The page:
Portfolio – Part II
I’ve been getting a lot of requests from people asking my opinion of what I considered a good portfolio for both Undergraduate and Graduate applications for art and architecture programs. So, I decided to share some that I think is good here. Some art programs allow video as portfolio submission. I am not going to go into that and just be general.
This is a short and sweet portfolio. The portfolio shows some photos of the struggle that the applicant met during the process. It shows that she doesn’t give up when faced with challenges. Some of the personal projects show that she has motivation to start something, which also means that there is a big chance that she will finish her program. All of these are good qualities to have as an applicant. A lot of schools know that you probably have no experience in design, so rather than polished portfolios, they look for portfolios that show rough talent. If you are going into a 3D design programs (architecture, industrial/product, etc), put more 3D projects with some 2D projects, but emphasize more on 3D. If you are in community college looking to transfer, just make sure to take 3D sculpting or something similar so you have a chance to make 3D projects for your portfolio.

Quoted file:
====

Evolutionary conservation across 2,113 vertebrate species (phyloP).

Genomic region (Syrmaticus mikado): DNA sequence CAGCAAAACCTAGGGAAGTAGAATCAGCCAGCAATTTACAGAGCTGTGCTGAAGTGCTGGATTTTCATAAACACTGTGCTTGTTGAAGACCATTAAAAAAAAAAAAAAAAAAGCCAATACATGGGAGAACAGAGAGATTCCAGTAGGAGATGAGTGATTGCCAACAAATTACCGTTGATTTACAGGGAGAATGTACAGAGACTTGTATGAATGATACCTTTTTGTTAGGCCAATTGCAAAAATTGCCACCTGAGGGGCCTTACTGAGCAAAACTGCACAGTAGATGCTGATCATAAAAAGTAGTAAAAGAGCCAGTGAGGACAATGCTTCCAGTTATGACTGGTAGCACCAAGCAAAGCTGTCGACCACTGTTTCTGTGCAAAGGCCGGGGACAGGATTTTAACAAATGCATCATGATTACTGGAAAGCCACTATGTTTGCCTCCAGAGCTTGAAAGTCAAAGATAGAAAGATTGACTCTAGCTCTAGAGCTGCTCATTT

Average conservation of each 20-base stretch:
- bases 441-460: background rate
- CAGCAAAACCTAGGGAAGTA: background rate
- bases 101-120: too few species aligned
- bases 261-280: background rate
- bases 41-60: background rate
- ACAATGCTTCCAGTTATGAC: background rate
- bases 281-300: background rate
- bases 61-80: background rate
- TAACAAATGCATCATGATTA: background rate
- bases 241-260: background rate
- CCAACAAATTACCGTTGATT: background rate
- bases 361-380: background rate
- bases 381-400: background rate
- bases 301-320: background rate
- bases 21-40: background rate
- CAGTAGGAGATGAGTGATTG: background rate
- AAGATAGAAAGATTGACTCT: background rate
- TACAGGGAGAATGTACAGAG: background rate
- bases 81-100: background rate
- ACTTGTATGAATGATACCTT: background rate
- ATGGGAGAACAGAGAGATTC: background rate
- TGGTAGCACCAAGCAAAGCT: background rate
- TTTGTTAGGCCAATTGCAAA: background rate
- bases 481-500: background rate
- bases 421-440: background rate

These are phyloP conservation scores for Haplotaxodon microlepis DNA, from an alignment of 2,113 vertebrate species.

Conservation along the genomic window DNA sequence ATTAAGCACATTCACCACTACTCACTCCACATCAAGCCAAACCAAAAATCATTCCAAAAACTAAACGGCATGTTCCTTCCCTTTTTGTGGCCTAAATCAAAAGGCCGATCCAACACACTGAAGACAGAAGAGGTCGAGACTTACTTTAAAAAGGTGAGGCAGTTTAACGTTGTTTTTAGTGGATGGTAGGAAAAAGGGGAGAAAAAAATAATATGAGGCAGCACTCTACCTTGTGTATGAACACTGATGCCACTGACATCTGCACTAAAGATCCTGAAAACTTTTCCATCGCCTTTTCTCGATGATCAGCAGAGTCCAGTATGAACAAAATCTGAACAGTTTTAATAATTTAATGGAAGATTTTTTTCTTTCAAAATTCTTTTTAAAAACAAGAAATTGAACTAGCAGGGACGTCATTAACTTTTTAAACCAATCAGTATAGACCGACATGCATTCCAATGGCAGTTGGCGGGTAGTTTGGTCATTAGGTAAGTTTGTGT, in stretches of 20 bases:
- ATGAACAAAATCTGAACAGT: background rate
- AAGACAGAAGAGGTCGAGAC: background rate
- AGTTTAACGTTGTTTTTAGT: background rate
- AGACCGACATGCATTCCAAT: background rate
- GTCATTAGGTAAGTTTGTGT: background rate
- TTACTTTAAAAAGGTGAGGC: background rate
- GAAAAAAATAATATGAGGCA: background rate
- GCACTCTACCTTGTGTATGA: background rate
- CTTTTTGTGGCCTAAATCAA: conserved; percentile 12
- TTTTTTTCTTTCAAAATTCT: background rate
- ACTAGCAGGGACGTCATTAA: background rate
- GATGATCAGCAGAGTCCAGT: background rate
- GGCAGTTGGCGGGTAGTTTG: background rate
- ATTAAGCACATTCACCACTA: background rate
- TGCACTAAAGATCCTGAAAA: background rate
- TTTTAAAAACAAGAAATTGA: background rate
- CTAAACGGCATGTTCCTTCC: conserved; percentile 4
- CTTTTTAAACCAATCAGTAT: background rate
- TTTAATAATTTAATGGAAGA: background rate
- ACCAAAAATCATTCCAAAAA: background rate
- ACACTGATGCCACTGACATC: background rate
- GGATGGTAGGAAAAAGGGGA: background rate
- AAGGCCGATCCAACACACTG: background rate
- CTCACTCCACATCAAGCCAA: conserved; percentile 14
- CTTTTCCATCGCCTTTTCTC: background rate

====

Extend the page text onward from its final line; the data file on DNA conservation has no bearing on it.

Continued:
If you’re going to have more than 2-3 images in a page, make sure that composition works to your advantage.
If you’re going to have a video, it is good to use the printed portfolio as a summary of your projects by compressing the images.
This portfolio is treating design as an expression tool, similar to how most art projects are. The portfolio starts with a couple of projects and ends with a nice splash of ‘wow’ factor that last on people’s mind. This is a good strategy if you only have 1 strong project.
Simple and clean layout that emphasize the work itself. This is the key to communicating any work. He starts with an image with a ‘wow’ factor, followed by smaller images that explain the design process.
1. Be friends with people who works at photo studio and know how to take good pictures.
2. Always print matte. Glossy produces finger marks.
3. A good scanner will make your life easier.
4. Be aware of shipping time if the school doesn’t accept online submission.
5. If you had already sent your application, there is no use worrying about it. You did your best. It is their lost if they don’t want you.
Disclaimer: All of the portfolios above are not mine
Images from here: Link
Silvialy Tjhin is currently an M.Arch candidate at the University of Toronto. She received her BFA in Architecture Design from Massachusetts College of Art and Design. Her interests are mostly in sustainability, community-based design, and infrastructure development.
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